It’s expected that the tests in central Australia during April 2017 will demonstrate the essential role that radio will play in mapping, locating, orienting the network and then relaying data around the network. The tests will involve dropping a simulated heat shied from 3Km altitude and having the impactors fire at 2.5Km feet to simulate the impact that each would have on Mars. We will work with CASA to organise restricted airspace for the testing.

Even the orientation of each probe will be detected and used to calculate the direction that wind is coming from in the thin Martian atmosphere. The penetrators will stay vertical and will elevate the science and radio package about 1m off the surface allowing for better radio connectivity and clear wind profile. A 1M in diameter solar panel will provide adequate power and the network is expected to survive for at least 6 month on Mars relaying weather and sub surface information from fixed points around an area the size of a small city. It is expected that 7 of the 10 spikes will survive the impact.

HAM radio will provide essential communications for the tests and for the event. It is hoped a special event around the testing will attract the interests of HAM operators world-wide, focusing attention of the role that Australia is playing in space missions.

Footnote: It should be noted that no commercial activity will take place as part of the testing, allowing HAM radio support. HAM Radio is a strictly non commercial activity.

Aussies Working on Mars Median Mission

Mars showing landscape similar to our landing site

Mars NanoLander Network

Well, who would have thought? I am the architect of a real Mars mission. A fantastic project and an incredible program for me to really “launch into space”. Our new company – ThunderStruck Aerospace – is heavily involved in the mission and we will keep you up to date as we progress.

Space Just got Simpler with the launch of ThunderStruck Aerospace. Looking for aerospace solutions that work? ThunderStruck is based on working with problems, not against them. Where others try to counter the problem, we try to use the problem to advantage. An example is our latest project Mars Median. The task was to gently land 10 or more probes in a tight network on Mars. Near Impossible, right? In fact the “experts” said that it can’t be done. That is because they were simply trying to fight the problem of getting rid of all velocity. Enter ThunderStruck. In 2013 we were invited to solve this problem – successfully landing a network on Mars.

We decided to keep some of that velocity and use it to advantage. A ring of Mars impactors. They are designed to land our packages off the ground by about a metre or so because having a methane experiment in clear unobstructed air mattered. It was also good for the radio network. Getting rid of a parachute was also critical. A parachute on top of any of our experiments would be a waste. Landing at 80 – 90m/s is both survivable and important to success. Having a probe in the ground can increase the science that we can do and improve the efficiency of the Methane experiment.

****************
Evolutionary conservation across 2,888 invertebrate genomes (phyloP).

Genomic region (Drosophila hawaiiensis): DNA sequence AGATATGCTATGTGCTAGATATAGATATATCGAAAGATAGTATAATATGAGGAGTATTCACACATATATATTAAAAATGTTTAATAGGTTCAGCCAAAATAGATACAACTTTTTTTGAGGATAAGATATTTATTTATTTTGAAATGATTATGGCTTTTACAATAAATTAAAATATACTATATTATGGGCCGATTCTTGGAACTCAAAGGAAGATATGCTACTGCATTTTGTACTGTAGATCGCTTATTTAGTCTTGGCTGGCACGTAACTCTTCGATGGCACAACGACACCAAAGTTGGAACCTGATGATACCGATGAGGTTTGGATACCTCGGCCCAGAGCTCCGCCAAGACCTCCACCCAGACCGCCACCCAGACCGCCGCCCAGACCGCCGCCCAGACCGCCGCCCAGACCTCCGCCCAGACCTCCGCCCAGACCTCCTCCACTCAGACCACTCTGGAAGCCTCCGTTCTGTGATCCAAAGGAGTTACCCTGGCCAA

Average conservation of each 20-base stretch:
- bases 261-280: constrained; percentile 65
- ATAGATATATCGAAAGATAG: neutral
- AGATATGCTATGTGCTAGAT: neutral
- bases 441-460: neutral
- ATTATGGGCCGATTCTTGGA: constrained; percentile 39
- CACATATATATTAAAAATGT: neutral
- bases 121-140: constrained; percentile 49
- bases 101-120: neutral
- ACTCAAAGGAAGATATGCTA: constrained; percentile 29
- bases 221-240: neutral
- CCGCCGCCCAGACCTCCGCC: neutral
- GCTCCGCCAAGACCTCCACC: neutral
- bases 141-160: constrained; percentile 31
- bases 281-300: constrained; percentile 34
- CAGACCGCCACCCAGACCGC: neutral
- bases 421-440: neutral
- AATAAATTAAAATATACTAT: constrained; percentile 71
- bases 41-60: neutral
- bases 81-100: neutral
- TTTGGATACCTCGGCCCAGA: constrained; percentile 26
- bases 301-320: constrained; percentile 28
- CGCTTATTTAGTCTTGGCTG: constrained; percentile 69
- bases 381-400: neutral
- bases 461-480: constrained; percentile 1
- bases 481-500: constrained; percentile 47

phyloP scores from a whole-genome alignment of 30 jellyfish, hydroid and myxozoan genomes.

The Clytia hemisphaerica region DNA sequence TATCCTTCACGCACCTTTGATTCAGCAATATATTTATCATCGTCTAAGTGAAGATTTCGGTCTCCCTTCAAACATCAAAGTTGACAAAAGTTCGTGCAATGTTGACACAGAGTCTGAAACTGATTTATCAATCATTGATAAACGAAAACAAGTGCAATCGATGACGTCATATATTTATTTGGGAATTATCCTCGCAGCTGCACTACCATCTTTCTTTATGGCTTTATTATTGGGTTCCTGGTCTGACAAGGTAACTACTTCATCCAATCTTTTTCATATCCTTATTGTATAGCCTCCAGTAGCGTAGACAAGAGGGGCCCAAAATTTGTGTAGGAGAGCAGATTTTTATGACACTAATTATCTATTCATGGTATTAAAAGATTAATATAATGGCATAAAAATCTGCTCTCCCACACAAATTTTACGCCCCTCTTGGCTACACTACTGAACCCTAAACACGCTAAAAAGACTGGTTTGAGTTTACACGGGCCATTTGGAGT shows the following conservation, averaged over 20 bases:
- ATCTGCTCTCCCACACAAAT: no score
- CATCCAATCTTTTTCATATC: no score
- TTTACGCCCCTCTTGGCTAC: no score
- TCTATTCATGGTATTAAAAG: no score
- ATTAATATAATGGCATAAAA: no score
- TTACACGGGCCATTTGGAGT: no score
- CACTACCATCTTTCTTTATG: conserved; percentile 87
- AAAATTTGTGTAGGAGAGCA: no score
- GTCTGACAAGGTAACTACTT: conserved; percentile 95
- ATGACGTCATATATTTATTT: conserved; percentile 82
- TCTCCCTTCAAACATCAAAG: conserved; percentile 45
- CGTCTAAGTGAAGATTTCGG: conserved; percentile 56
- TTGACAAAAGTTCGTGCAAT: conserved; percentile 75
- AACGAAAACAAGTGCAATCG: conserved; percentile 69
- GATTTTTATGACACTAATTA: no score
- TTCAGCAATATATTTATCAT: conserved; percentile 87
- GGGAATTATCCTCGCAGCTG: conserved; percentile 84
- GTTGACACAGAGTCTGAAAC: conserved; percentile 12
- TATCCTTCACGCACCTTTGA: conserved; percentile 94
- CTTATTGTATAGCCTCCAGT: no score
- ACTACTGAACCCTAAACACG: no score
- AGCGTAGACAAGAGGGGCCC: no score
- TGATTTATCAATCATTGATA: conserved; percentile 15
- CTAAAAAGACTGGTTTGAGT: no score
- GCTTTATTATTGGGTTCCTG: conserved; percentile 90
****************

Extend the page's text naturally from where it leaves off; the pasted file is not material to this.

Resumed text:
A Nanolander needs to use almost everything twice to save on mass. The collar that we use to to limit the velocity also doubles as a solar panel and the tungsten tipped penetrator is both a sensor and earth mat. The radio network is both a communications system and a topography mapper. Reuse and embracing the benefits of what may seem your enemy is what ThunderStruck is all about. The Median Mars mission is not our only project, but it best demonstrates the power of thinking in new ways.

Read more about the design and integration of the experiment into the back of a heatshield by selecting Median from our menu at http://thunderstruck.space

If you need an innovative aerospace partner, think ThunderStruck.

Mars Median Before Breakfast

Early Sketch Mars Spike by Todd HampsomWhat did you do before Breakfast?

by Robert Brand: I spent the morning before breakfast (5am) calculating speeds for the Median Mars impactors and a new slowing system designed to use the worst case situation – low altitude deployment, but still produce a good sized circle of nodes over 8km wide and have them impact near vertically. Important for the methane airflow in the wind. I have sorted out determination of north and south in the absence of a magnetic field to an accuracy of a few degrees. Worked on the correctional systems for the data and the inclusion of a 1m in diameter soft solar panel – a lot of power! We may be able to have every node communicate with an orbital directly.for relay back to earth. There should be enough battery power for a small battery compartment heater to make the night survivable for the battery.

The impact speed will be between 80 and 90 metres per second and we will begin calculations on the g forces after inertial suppression. It is really fun to get something right and not have issues with the maths.my payloads on my stratospheric balloons usually hit the ground or rocks at 8m/s and we are looking at just 10 times that. We have also survived impacts of 40m/s when the parachutes fail to open and we have never had broken equipment. That includes cameras, trackers and other sensitive electronics. This is looking very easily survivable and very powerful. I like it when a plan comes together as well as this one has.his is more than just “doable” This is magnificent.